This Friday will be a mix of emotion, nerves and determination for Tial Thang.
“The Dragon Leg” will return to his home country of Myanmar for the first time in more than a decade to make his professional MMA debut against Cambodia’s Rin Saroth on the main card of ONE Championship’s “Reign of Valor” event.
He brings with him plenty of seasoning as an amateur (3-3) and has honed his skills with some elite training partners.
After working with Myanmar’s most famous son, “The Burmese Python” Aung La N Sang for the past two years, the man from Hakha believes he has what it takes to win the 68-kilogram catchweight bout in astonishing fashion.
“I think this fight is going to end quickly,” he says.
“No disrespect to Saroth, but I am a better fighter and I have the capability of finishing this fight in the early rounds.”
Finding the Finish
With three victories under his belt in the amateur ranks, Tial Thang feels confident to switch from grappling to striking depending on his opponent’s weaknesses.
“I am very aggressive, go forward, and show up to fight,” he says.
His opponent is a formidable striker with a 110-22 record in the Cambodian martial art of Kun Khmer, which he used to power him to an impressive stoppage win against Mario Satya Wirawan last July.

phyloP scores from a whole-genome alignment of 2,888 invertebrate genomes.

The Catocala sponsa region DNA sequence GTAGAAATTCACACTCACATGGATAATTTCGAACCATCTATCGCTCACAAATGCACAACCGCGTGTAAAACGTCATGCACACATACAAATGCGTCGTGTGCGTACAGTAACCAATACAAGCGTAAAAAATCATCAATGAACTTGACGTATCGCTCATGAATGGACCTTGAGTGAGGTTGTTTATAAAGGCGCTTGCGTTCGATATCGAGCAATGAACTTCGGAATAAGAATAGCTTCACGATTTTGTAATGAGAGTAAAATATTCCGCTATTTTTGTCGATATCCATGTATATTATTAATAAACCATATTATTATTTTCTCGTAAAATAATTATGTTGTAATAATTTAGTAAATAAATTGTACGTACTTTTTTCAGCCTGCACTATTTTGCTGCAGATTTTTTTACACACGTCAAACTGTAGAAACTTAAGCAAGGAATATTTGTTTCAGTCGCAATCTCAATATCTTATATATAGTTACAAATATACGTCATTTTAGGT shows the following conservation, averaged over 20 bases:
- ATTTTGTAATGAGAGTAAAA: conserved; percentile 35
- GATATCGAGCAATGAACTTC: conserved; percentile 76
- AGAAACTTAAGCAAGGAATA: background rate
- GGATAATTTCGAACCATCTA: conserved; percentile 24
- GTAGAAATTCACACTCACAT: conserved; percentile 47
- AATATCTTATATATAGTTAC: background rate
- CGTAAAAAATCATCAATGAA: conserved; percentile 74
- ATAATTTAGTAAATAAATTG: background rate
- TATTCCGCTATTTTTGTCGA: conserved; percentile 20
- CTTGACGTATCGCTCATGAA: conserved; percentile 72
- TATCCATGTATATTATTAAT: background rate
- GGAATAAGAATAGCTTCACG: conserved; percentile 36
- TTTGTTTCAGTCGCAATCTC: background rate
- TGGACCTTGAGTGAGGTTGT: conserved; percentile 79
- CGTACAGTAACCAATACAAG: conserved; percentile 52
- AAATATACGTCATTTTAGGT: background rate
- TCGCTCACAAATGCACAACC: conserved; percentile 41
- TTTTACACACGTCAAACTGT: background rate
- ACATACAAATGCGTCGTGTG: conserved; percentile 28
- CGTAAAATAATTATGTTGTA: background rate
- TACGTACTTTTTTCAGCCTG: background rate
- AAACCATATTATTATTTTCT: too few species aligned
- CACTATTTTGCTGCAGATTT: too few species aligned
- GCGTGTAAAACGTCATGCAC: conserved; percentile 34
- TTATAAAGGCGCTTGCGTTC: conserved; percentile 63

Saroth likewise has a submission victory in ONE Championship, but Tial Thang believes he has a weakness that can be exploited.
Exploiting Weak Spots
“He is good at everything, but his grappling is his biggest weakness,” he says. “He has a strong right hand, but other than that, I’m not worried about anything.”
“The Dragon Leg” has a long history as a martial artist. He started practicing wrestling when he was a boy growing up in Myanmar’s mountainous Chin state.
He continued his training in the United States, but he has stepped up a gear ahead of his homecoming this Friday night.
Tial Thang has moved away from his young family and trained intensely to prepare for the clash at Florida’s Hard Knocks 365.
School of Hard Knocks
Now under the guidance of elite kickboxing coach Henri Hooft alongside two-division champion Aung La N Sang, his striking game has been elevated to a new level.
His new gym has also given him access to a goldmine of information from seasoned professionals, not least the “The Burmese Python,” who has given him plenty of encouragement.
“He said be myself, go out there, and fight hard,” Tial Thang said.
Alongside the likes of Aung La N Sang and Phoe Thaw, a win for Tial Thang on home soil could also pave the way for another local star for the thousands of Chin people living in the United States and Myanmar.
“It’s such an honor and blessing for me to fight in front of my people. I can’t wait to put on a very entertaining fight for them,” he says.